Thar or Jimny? A question that is now just as important as the Chicken or the Egg?
Yup, that’s the question many are asking themselves and also to people they think know about such stuff. Thar or Jimny? Remember, the 4th-gen Jimny made its global debut in June 2018, much before the second-gen Thar’s debut (October 2020). But Suzuki’s Indian arm Maruti Suzuki wasn’t sure of launching the product in the country while there was obviously a huge demand for such a lifestyle vehicle—proven by the Thar’s blockbuster success. I mean, the Thar stole all those who were anxiously waiting for the new two-door Jimny—which, unfortunately, never arrived. *sigh*
While the Jimny eventually went on sale as a 5-door model, the Thar had already established itself as a default go-to lifestyle off-road SUV (for pretty much everyone who likes such vehicles), despite losing some important features over time + inflation. Mahindra recently expanded the Thar lineup with RWD variants. But now that buyers have the option of Jimny, let’s try and resolve the option crisis.
Let’s start with the established one then, shall we? The Thar as you know offers two main variants: a hardtop and a soft-top convertible, which I think instantly gives the product more marks for just offering two different bodystyles.
As for powertrains, for the first two years, the Thar was available only as a 4WD model. Under the 4WD category, for those who want a diesel powertrain, there’s the 2.2L mHawk 130 (97 kW/132 metric hp and 300 Nm/221 lb-ft)—available either with a 6-speed manual or a 6-speed torque converter automatic. The petrol aspirants are served with a 2.0L mStallion 150 (112 kW/152 metric hp and 300 Nm/221 lb-ft)—also available either with a 6-speed manual or a 6-speed torque converter automatic. With the automatic gearbox, the petrol variant offers 20 Nm more.
The 4WD model offers features such as Electric Driveline Disconnect on Front Axle; Advanced Electronic Brake Locking Differential (LX), and Mechanical Locking Differential (was standard in both AX OPT and LX trims before but now an option only in LX diesel).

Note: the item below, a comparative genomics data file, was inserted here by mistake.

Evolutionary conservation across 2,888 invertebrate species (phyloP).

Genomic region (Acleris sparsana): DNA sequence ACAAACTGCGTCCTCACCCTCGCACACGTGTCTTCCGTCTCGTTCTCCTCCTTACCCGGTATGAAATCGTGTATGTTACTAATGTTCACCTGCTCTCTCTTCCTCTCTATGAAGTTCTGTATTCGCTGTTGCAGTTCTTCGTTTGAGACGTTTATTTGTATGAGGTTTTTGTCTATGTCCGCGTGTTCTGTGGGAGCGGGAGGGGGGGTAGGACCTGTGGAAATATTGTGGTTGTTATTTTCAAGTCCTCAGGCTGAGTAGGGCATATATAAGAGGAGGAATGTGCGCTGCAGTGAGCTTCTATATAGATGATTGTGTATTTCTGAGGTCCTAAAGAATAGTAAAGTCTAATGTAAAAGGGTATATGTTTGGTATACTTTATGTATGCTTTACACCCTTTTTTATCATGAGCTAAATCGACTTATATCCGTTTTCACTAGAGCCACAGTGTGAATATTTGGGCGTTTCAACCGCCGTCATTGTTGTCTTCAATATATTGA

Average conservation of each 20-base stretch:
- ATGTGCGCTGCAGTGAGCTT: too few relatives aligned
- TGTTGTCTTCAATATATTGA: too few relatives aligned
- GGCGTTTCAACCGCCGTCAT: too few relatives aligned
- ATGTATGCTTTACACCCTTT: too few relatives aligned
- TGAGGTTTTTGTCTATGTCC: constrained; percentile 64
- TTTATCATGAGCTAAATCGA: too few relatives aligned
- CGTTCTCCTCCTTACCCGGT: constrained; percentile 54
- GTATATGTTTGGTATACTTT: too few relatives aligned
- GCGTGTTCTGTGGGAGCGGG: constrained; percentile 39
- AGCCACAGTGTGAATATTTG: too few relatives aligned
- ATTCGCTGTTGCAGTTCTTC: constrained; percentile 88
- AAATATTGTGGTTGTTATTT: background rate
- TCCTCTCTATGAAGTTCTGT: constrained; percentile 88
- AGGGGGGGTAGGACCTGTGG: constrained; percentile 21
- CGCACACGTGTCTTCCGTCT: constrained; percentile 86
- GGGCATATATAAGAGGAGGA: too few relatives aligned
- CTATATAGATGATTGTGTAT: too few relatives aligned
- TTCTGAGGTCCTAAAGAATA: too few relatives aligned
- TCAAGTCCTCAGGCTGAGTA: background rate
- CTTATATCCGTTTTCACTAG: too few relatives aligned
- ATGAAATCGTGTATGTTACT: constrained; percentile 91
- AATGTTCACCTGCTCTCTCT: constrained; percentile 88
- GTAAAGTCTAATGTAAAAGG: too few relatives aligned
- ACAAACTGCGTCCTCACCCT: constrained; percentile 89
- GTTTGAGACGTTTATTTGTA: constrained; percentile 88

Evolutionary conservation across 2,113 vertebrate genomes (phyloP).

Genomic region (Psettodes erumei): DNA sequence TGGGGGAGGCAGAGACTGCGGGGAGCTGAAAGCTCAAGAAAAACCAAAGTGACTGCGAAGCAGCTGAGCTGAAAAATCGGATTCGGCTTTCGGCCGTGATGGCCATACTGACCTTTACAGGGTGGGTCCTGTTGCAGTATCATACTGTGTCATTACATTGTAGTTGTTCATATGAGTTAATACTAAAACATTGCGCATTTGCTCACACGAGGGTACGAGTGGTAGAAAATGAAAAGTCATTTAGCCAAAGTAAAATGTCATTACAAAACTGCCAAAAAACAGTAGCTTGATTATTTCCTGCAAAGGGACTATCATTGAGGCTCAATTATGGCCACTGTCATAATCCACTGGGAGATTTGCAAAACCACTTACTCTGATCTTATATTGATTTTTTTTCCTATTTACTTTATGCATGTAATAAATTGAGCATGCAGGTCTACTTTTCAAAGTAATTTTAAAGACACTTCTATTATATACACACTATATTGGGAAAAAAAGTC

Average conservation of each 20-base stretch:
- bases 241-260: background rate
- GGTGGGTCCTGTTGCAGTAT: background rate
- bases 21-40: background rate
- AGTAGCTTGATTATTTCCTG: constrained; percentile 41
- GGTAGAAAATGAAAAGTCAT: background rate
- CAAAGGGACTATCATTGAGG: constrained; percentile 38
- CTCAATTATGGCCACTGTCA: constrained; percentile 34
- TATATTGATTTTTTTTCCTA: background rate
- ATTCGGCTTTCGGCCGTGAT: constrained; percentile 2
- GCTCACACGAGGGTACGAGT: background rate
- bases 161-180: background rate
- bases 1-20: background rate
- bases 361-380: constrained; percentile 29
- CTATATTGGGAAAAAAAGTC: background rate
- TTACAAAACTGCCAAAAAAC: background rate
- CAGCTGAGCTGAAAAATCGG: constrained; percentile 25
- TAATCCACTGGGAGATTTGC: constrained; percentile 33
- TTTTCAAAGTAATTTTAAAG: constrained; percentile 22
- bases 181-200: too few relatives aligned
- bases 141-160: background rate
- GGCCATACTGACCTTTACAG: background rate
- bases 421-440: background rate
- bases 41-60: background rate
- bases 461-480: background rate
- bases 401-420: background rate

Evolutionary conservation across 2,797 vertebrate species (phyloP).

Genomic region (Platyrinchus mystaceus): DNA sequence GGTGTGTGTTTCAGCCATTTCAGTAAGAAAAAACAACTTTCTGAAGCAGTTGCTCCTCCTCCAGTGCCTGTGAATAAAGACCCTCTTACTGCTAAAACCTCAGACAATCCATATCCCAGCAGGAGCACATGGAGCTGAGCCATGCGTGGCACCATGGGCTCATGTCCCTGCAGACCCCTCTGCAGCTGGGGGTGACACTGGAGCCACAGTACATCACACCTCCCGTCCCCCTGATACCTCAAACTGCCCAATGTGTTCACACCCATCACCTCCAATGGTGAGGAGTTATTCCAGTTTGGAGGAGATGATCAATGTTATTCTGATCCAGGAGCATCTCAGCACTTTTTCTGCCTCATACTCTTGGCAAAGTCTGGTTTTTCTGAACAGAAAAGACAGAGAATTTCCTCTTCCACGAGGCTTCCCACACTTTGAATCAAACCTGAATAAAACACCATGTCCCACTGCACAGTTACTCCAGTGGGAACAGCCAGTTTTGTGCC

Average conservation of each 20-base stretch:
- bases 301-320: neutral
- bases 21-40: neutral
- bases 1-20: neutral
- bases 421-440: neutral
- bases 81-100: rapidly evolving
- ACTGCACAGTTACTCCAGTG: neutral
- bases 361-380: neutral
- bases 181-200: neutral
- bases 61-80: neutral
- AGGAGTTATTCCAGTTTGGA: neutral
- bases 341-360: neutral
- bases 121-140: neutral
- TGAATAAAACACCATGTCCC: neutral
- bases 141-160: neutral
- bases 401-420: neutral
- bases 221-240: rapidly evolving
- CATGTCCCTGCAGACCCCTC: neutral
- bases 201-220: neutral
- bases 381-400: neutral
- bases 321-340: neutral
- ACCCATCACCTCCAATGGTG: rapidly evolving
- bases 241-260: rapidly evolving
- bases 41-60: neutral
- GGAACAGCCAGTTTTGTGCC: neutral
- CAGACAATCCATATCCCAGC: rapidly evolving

🤑 Ex-showroom Delhi price range at the time of publishing this story: INR 13.87 lakh to INR 16.77 lakh.
As mentioned, the RWD variants were added recently—in January 2023. Here, for reasons beyond our understanding, the mHawk 130 is substituted with the 1.5L D117 (87 kW/118 metric hp and 300 Nm/221 lb-ft)—available only with a 6-speed manual gearbox. The diesel RWD offers Electronic Brake Locking Differential. The petrol engine remains the same, but it is available only with a 6-speed torque converter automatic. I’m not entirely sure why this arrangement, but I guess the folks at Mahindra were trying their best to offer both manual and automatic options while safeguarding their business interests. No convertible option here either.
But still, a healthy mix of options overall, right?
🤑 Ex-showroom Delhi price range at the time of publishing this story: INR 10.54 lakh to INR 13.49 lakh.
And, did we mention that the Thar has secured a 4-star Global NCAP crash test rating?
Maruti Suzuki Jimny
*sigh* Well, the Jimny arrived late, but it came with two extra doors for supposed extra practicality over the Thar (I mean, the Thar barely has any luggage space behind the rear seats). But I think it’s important to remind you that Mahindra is busy baking a 5-door Thar—which I believe is not too far away from an official debut. Which means the Thar is gonna offer even more options while the Jimny most likely will continue to offer only one bodystyle and only one engine option (1.5L N/A petrol with 5-MT or 4-AT). 4WD is standard here and there’s no RWD option (yet). And that 77 kW (105 metric hp) petrol engine is no match for the mStallion 150. Having said that, the smaller K15B engine will offer you more kilometres per litre versus the larger mStallion 150. You see where this is going, right?
I mean, there’s no doubt that the 5-door Jimny is a capable off-roader, maybe just as capable as the 3-door model sold in all other markets around the world, but there’s also no doubt that the Thar offers significantly more—when it comes to power, capabilities, safety, and of course, options. Until the 5-door Thar arrives, people may look at the Jimny as a more practical option than the 3-door Thar currently on sale, however, as mentioned, the 5-door Thar’s debut is not too far from now, and when that happens, I think people are gonna start looking that way again—unless something interesting happens on the Jimny’s side.
🤑 Ex-showroom Delhi price range at the time of publishing this story: INR 12.74 lakh to INR 15.05 lakh.
The 5-door Jimny’s crash test rating remains unknown (yet), but the Euro-spec 3-door Jimny scored 3 stars in 2018.
There’s another important thing I think I need to mention: Maruti’s products have stereotypical beliefs such as being reliable, cheaper to run & maintain, fetching a better resale value, and apparently, can be repaired by any local mechanic. Well, like I said, these are clichéd stereotypes and I don’t really have a comment on those.
Bottom line: Both have their own strengths and weaknesses, so it all comes down to your personal preferences.
So, now that you know all you need to know, let me know in the comments down below: Thar or Jimny? And, if you’re into Force Gurkha, please feel free to comment about that as well.